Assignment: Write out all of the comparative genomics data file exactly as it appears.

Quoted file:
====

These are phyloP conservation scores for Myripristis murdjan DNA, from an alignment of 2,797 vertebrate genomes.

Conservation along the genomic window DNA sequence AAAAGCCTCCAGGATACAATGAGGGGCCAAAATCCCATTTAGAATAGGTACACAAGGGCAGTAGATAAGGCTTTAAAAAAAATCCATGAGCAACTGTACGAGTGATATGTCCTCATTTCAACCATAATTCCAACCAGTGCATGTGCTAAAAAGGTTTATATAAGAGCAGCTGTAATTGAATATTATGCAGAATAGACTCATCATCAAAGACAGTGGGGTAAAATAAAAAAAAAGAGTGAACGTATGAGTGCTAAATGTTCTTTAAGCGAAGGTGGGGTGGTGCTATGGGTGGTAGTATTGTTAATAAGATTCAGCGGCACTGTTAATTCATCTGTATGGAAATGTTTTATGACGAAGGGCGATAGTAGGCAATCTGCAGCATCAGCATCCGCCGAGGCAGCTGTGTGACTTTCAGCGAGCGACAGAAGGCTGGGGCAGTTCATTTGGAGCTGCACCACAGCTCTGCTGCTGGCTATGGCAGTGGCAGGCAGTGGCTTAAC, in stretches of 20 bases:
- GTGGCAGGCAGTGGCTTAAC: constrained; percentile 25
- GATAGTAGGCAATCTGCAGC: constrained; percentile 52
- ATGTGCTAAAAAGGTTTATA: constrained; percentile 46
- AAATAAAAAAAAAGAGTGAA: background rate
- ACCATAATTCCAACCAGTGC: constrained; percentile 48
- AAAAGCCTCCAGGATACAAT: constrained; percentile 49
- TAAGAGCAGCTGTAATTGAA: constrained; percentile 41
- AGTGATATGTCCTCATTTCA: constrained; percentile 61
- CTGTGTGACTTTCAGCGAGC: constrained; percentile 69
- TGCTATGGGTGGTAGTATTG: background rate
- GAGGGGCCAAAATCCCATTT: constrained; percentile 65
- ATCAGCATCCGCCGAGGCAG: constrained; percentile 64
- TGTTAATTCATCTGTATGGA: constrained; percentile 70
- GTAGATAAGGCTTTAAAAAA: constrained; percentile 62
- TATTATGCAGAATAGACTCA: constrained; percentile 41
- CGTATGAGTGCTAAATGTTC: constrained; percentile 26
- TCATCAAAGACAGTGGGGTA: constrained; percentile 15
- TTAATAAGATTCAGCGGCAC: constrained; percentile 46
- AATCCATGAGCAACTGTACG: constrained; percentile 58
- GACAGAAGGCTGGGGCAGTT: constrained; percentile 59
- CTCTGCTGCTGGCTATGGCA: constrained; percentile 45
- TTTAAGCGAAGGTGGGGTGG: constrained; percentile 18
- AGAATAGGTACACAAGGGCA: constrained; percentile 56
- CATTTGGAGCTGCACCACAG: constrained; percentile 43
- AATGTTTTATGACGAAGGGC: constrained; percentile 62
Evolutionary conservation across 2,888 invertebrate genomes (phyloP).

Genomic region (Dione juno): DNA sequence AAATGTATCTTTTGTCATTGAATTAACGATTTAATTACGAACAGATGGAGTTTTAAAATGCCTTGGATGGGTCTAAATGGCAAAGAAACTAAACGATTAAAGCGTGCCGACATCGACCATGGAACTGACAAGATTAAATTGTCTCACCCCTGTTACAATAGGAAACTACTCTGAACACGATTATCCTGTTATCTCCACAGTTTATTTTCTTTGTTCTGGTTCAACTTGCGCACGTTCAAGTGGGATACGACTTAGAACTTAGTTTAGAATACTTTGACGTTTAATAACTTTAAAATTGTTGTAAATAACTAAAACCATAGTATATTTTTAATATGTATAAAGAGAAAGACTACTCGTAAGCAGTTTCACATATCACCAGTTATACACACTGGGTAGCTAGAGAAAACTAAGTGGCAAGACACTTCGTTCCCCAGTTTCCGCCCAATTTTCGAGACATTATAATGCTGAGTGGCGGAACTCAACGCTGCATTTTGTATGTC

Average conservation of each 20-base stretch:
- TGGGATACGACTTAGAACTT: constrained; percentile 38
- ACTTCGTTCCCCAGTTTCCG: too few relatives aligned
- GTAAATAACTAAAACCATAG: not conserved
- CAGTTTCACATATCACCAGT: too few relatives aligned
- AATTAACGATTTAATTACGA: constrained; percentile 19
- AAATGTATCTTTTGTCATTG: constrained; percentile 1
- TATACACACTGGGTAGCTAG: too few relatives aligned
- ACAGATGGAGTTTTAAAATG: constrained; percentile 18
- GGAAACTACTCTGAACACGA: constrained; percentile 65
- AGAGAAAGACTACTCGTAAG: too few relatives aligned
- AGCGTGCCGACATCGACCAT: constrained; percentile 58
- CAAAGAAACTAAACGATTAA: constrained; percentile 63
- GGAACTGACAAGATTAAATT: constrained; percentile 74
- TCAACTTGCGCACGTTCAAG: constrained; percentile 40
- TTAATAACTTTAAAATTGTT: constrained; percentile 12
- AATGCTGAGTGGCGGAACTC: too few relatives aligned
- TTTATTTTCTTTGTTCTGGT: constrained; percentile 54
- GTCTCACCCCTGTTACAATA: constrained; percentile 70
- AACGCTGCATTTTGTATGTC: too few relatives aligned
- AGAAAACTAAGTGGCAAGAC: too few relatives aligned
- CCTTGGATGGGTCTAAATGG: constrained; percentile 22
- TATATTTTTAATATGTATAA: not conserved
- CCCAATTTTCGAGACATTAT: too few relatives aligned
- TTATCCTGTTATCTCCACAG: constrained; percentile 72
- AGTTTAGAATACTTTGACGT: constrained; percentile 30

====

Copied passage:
These are phyloP conservation scores for Myripristis murdjan DNA, from an alignment of 2,797 vertebrate genomes.

Conservation along the genomic window DNA sequence AAAAGCCTCCAGGATACAATGAGGGGCCAAAATCCCATTTAGAATAGGTACACAAGGGCAGTAGATAAGGCTTTAAAAAAAATCCATGAGCAACTGTACGAGTGATATGTCCTCATTTCAACCATAATTCCAACCAGTGCATGTGCTAAAAAGGTTTATATAAGAGCAGCTGTAATTGAATATTATGCAGAATAGACTCATCATCAAAGACAGTGGGGTAAAATAAAAAAAAAGAGTGAACGTATGAGTGCTAAATGTTCTTTAAGCGAAGGTGGGGTGGTGCTATGGGTGGTAGTATTGTTAATAAGATTCAGCGGCACTGTTAATTCATCTGTATGGAAATGTTTTATGACGAAGGGCGATAGTAGGCAATCTGCAGCATCAGCATCCGCCGAGGCAGCTGTGTGACTTTCAGCGAGCGACAGAAGGCTGGGGCAGTTCATTTGGAGCTGCACCACAGCTCTGCTGCTGGCTATGGCAGTGGCAGGCAGTGGCTTAAC, in stretches of 20 bases:
- GTGGCAGGCAGTGGCTTAAC: constrained; percentile 25
- GATAGTAGGCAATCTGCAGC: constrained; percentile 52
- ATGTGCTAAAAAGGTTTATA: constrained; percentile 46
- AAATAAAAAAAAAGAGTGAA: background rate
- ACCATAATTCCAACCAGTGC: constrained; percentile 48
- AAAAGCCTCCAGGATACAAT: constrained; percentile 49
- TAAGAGCAGCTGTAATTGAA: constrained; percentile 41
- AGTGATATGTCCTCATTTCA: constrained; percentile 61
- CTGTGTGACTTTCAGCGAGC: constrained; percentile 69
- TGCTATGGGTGGTAGTATTG: background rate
- GAGGGGCCAAAATCCCATTT: constrained; percentile 65
- ATCAGCATCCGCCGAGGCAG: constrained; percentile 64
- TGTTAATTCATCTGTATGGA: constrained; percentile 70
- GTAGATAAGGCTTTAAAAAA: constrained; percentile 62
- TATTATGCAGAATAGACTCA: constrained; percentile 41
- CGTATGAGTGCTAAATGTTC: constrained; percentile 26
- TCATCAAAGACAGTGGGGTA: constrained; percentile 15
- TTAATAAGATTCAGCGGCAC: constrained; percentile 46
- AATCCATGAGCAACTGTACG: constrained; percentile 58
- GACAGAAGGCTGGGGCAGTT: constrained; percentile 59
- CTCTGCTGCTGGCTATGGCA: constrained; percentile 45
- TTTAAGCGAAGGTGGGGTGG: constrained; percentile 18
- AGAATAGGTACACAAGGGCA: constrained; percentile 56
- CATTTGGAGCTGCACCACAG: constrained; percentile 43
- AATGTTTTATGACGAAGGGC: constrained; percentile 62
Evolutionary conservation across 2,888 invertebrate genomes (phyloP).

Genomic region (Dione juno): DNA sequence AAATGTATCTTTTGTCATTGAATTAACGATTTAATTACGAACAGATGGAGTTTTAAAATGCCTTGGATGGGTCTAAATGGCAAAGAAACTAAACGATTAAAGCGTGCCGACATCGACCATGGAACTGACAAGATTAAATTGTCTCACCCCTGTTACAATAGGAAACTACTCTGAACACGATTATCCTGTTATCTCCACAGTTTATTTTCTTTGTTCTGGTTCAACTTGCGCACGTTCAAGTGGGATACGACTTAGAACTTAGTTTAGAATACTTTGACGTTTAATAACTTTAAAATTGTTGTAAATAACTAAAACCATAGTATATTTTTAATATGTATAAAGAGAAAGACTACTCGTAAGCAGTTTCACATATCACCAGTTATACACACTGGGTAGCTAGAGAAAACTAAGTGGCAAGACACTTCGTTCCCCAGTTTCCGCCCAATTTTCGAGACATTATAATGCTGAGTGGCGGAACTCAACGCTGCATTTTGTATGTC

Average conservation of each 20-base stretch:
- TGGGATACGACTTAGAACTT: constrained; percentile 38
- ACTTCGTTCCCCAGTTTCCG: too few relatives aligned
- GTAAATAACTAAAACCATAG: not conserved
- CAGTTTCACATATCACCAGT: too few relatives aligned
- AATTAACGATTTAATTACGA: constrained; percentile 19
- AAATGTATCTTTTGTCATTG: constrained; percentile 1
- TATACACACTGGGTAGCTAG: too few relatives aligned
- ACAGATGGAGTTTTAAAATG: constrained; percentile 18
- GGAAACTACTCTGAACACGA: constrained; percentile 65
- AGAGAAAGACTACTCGTAAG: too few relatives aligned
- AGCGTGCCGACATCGACCAT: constrained; percentile 58
- CAAAGAAACTAAACGATTAA: constrained; percentile 63
- GGAACTGACAAGATTAAATT: constrained; percentile 74
- TCAACTTGCGCACGTTCAAG: constrained; percentile 40
- TTAATAACTTTAAAATTGTT: constrained; percentile 12
- AATGCTGAGTGGCGGAACTC: too few relatives aligned
- TTTATTTTCTTTGTTCTGGT: constrained; percentile 54
- GTCTCACCCCTGTTACAATA: constrained; percentile 70
- AACGCTGCATTTTGTATGTC: too few relatives aligned
- AGAAAACTAAGTGGCAAGAC: too few relatives aligned
- CCTTGGATGGGTCTAAATGG: constrained; percentile 22
- TATATTTTTAATATGTATAA: not conserved
- CCCAATTTTCGAGACATTAT: too few relatives aligned
- TTATCCTGTTATCTCCACAG: constrained; percentile 72
- AGTTTAGAATACTTTGACGT: constrained; percentile 30